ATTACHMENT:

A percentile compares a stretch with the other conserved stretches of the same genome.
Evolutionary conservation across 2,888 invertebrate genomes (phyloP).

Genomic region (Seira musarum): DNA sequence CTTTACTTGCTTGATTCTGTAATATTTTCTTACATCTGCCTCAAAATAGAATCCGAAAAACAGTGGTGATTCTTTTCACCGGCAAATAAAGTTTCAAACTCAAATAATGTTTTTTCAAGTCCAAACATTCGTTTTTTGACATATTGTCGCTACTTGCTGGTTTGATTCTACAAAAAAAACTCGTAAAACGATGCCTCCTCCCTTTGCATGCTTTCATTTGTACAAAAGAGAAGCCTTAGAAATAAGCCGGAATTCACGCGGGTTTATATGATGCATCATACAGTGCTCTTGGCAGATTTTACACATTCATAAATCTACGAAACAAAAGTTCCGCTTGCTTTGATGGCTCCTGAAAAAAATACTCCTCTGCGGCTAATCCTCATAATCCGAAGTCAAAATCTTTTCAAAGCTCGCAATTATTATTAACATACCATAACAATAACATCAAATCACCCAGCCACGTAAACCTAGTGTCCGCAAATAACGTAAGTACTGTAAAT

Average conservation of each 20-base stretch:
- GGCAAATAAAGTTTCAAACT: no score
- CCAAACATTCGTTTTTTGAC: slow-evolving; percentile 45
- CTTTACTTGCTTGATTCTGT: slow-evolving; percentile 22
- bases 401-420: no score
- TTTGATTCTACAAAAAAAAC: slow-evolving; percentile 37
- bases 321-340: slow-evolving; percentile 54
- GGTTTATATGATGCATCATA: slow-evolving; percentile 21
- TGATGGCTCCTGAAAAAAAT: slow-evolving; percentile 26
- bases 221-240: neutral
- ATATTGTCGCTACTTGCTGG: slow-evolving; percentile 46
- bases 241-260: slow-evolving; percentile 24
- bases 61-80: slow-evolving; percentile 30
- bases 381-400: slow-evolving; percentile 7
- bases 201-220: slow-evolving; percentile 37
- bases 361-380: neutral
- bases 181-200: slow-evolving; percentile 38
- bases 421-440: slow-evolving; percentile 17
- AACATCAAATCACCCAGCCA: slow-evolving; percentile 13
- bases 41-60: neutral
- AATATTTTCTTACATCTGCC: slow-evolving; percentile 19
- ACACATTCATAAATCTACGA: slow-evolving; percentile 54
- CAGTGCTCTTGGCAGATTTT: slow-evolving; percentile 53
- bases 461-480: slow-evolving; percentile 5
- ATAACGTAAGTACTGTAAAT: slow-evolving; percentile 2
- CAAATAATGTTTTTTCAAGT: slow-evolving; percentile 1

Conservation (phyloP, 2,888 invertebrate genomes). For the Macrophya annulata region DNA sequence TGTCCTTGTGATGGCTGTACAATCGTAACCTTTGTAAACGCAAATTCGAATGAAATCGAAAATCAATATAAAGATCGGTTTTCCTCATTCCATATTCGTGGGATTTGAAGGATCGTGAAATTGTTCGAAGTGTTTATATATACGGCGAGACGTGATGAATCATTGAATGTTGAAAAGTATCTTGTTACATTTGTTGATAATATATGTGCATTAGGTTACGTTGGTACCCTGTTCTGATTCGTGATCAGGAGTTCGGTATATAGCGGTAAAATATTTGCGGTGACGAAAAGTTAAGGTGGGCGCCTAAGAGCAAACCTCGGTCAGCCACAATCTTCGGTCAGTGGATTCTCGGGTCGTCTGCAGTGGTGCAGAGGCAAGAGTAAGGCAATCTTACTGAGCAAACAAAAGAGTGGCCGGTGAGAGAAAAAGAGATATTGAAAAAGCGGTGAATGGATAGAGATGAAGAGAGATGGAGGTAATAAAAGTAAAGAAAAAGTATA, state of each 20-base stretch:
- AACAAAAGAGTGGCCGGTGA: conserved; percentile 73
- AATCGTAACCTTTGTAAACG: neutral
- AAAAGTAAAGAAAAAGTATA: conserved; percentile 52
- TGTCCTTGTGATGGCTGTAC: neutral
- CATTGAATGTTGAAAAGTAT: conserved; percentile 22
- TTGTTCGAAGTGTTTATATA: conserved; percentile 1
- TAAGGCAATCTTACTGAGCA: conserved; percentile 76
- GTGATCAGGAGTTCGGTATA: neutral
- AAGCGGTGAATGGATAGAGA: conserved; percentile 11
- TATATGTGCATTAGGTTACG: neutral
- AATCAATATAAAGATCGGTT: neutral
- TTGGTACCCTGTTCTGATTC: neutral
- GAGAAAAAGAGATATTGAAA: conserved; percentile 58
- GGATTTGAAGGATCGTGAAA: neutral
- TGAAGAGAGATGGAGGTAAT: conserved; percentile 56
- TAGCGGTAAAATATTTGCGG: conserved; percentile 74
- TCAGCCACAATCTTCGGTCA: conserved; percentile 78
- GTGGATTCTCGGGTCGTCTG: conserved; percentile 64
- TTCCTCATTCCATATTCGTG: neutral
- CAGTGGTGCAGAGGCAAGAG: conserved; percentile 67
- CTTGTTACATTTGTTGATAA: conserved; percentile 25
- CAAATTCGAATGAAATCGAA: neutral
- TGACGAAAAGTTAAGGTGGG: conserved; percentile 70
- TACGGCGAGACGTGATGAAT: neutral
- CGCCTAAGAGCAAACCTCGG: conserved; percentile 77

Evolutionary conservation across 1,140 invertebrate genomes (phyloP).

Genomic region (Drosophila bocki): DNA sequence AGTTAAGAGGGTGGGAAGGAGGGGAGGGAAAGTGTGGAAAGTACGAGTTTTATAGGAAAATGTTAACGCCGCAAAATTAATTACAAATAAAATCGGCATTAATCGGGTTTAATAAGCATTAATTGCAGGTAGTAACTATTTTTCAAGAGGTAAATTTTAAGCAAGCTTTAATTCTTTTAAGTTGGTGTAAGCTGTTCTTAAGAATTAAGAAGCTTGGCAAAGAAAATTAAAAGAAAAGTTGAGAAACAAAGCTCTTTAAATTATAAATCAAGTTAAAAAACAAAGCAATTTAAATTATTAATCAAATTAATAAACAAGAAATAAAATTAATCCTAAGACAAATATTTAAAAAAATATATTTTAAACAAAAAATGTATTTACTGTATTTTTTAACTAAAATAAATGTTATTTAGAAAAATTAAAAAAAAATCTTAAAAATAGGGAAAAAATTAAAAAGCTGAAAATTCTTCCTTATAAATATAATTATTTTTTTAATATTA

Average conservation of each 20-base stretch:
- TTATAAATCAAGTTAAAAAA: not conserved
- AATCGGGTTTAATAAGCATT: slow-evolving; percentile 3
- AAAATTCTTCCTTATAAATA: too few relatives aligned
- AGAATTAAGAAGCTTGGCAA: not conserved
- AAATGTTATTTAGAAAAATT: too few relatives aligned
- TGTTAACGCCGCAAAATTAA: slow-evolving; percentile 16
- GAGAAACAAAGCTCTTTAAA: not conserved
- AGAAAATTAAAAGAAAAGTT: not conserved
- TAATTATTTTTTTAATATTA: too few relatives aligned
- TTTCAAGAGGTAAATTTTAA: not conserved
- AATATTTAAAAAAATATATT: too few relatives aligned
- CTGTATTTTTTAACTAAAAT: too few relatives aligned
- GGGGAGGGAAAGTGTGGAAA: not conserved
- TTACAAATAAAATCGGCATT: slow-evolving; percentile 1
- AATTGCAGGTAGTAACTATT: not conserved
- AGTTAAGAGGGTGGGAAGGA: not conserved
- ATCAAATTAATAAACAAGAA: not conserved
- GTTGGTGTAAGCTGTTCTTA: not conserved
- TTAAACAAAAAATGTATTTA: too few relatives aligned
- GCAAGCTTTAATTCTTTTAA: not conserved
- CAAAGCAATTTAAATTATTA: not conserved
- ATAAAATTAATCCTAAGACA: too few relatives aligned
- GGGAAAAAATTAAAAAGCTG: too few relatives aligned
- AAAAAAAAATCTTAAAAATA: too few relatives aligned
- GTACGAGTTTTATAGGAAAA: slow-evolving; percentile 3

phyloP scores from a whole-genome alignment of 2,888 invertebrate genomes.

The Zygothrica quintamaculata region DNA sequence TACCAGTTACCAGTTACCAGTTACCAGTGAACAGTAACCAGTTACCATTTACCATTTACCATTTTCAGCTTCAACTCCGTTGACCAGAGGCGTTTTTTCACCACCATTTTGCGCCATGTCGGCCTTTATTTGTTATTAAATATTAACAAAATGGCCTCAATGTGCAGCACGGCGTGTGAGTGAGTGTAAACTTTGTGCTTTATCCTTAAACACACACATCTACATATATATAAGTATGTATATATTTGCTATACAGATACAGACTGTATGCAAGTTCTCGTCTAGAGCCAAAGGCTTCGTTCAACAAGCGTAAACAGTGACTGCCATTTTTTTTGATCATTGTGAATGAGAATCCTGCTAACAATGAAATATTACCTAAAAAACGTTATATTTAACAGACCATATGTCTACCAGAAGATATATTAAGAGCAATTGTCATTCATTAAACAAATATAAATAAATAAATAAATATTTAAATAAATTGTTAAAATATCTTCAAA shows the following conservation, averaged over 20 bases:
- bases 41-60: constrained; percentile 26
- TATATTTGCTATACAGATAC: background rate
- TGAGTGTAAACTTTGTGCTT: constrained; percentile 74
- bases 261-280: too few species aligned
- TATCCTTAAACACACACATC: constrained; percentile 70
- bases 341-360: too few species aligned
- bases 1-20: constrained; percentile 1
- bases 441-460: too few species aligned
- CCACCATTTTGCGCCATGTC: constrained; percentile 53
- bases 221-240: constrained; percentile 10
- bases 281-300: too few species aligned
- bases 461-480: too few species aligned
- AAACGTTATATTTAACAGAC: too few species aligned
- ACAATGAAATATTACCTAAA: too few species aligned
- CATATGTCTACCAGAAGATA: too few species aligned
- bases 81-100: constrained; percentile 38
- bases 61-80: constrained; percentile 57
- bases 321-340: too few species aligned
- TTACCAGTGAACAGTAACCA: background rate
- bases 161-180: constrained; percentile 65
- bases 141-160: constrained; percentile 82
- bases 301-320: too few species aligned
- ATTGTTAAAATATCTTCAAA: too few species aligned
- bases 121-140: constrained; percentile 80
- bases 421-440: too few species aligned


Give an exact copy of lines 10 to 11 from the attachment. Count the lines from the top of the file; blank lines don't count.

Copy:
- bases 321-340: slow-evolving; percentile 54
- GGTTTATATGATGCATCATA: slow-evolving; percentile 21